If you’ve read previous Communications blog posts you know that we are avid fans of getting to the point in written communication. While this still stands true, with the widespread devastating effects of COVID-19, business writing has needed to adapt. When writing emails to customers, suppliers or other stakeholders it’s not just business as usual, you need to convey empathy through your communication now more than ever. So how do you find the balance between being empathetic and not sounding ““?
Well let’s begin at the beginning, your introductory sentence(s). I’ve always made it a point to start any interaction by showing interest in the other person’s wellbeing with an “I hope I find you well”. Some articles say it’s rather cliché and you should be more creative with it, but sometimes there is no need to reinvent the wheel. Given the gravity of the pandemic, however, I’ve found it necessary to take it slightly further than just showing interest with somewhat closed ended statements, rather I make the statements more open ended and engaging (often by phrasing them as actual questions) giving the respondent the option to go into detail about how they are doing and how their business is faring during these difficult times.
Taking the above approach has two advantages. Firstly, it shows whoever you are communicating with that you genuinely care (which I hope is the case), and secondly, it also gives you some context about their business’ current position which can guide how you approach certain subjects so you don’t come across as insensitive. For example if you are trying to pitch a new service to an existing client and they inform you that they are in the process of laying off employees then you may decide not to push the sell too hard unless it addresses an issue they have brought up. Additionally, knowing their situation may help you that another service you offer but hadn’t considered could be of use to them.
after the introductory niceties you can move onto the body of your message. Here be sure to be concise, people still have other things to do so try not to take up too much of their time. Whatever you are communicating be sure to maintain an empathetic tone and to show that you understand that this may be a difficult time for the other person and their business. Frame what you are talking about in the context of the current environment if it’s relevant.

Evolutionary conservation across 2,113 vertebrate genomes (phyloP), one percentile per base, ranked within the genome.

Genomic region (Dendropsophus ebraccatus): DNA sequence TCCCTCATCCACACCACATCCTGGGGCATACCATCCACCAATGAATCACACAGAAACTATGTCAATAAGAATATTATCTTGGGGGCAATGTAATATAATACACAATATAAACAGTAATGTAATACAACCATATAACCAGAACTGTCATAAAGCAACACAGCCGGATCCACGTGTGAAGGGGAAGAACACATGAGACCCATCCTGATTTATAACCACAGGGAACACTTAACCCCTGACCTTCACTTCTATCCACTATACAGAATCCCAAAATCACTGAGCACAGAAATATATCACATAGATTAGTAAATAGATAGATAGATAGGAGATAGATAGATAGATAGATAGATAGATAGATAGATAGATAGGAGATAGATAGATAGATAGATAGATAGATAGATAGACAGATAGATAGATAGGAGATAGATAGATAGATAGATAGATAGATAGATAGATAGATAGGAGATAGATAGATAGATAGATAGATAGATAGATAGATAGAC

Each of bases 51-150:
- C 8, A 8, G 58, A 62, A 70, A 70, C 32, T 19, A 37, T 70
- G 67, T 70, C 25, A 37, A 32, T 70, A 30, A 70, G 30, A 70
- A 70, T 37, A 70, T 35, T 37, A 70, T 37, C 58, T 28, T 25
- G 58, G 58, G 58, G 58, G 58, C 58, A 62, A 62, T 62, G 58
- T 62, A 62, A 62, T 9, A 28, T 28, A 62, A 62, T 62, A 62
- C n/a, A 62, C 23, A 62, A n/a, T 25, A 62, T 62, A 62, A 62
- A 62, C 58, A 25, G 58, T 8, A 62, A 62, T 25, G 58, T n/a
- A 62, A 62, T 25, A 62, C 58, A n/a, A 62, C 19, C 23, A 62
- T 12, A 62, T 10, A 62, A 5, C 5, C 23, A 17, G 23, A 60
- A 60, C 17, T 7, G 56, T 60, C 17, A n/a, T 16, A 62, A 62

Now we get to the conclusion. This is highly contextual of course so it will vary depending on who the message is to, and whether it’s a one on one email or a general mass message giving your customers updates, for example. The key sentiment to get across here is one of reassurance. The pandemic has left a lot of people feeling anxious because of the uncertainty that has come with it, so people need to know where things stand and know that everything will be alright. Even if it won’t be alright, put people at ease, and that does not mean over promising and being unrealistic, it means being honest but also reminding people that you are doing your best to adapt to this new reality and that they remain a priority.
During this pandemic people really just want to feel like they are not alone and want to know that they are not going be hung out to dry by the companies they engage with and have come to trust. Clear and conscious communication can make all the difference. The environment is changing and everyone understands that but people can only understand your position and appreciate the efforts you are making if you communicate and do so in a way that makes them feel safe with you and that reminds them that you are human and you care.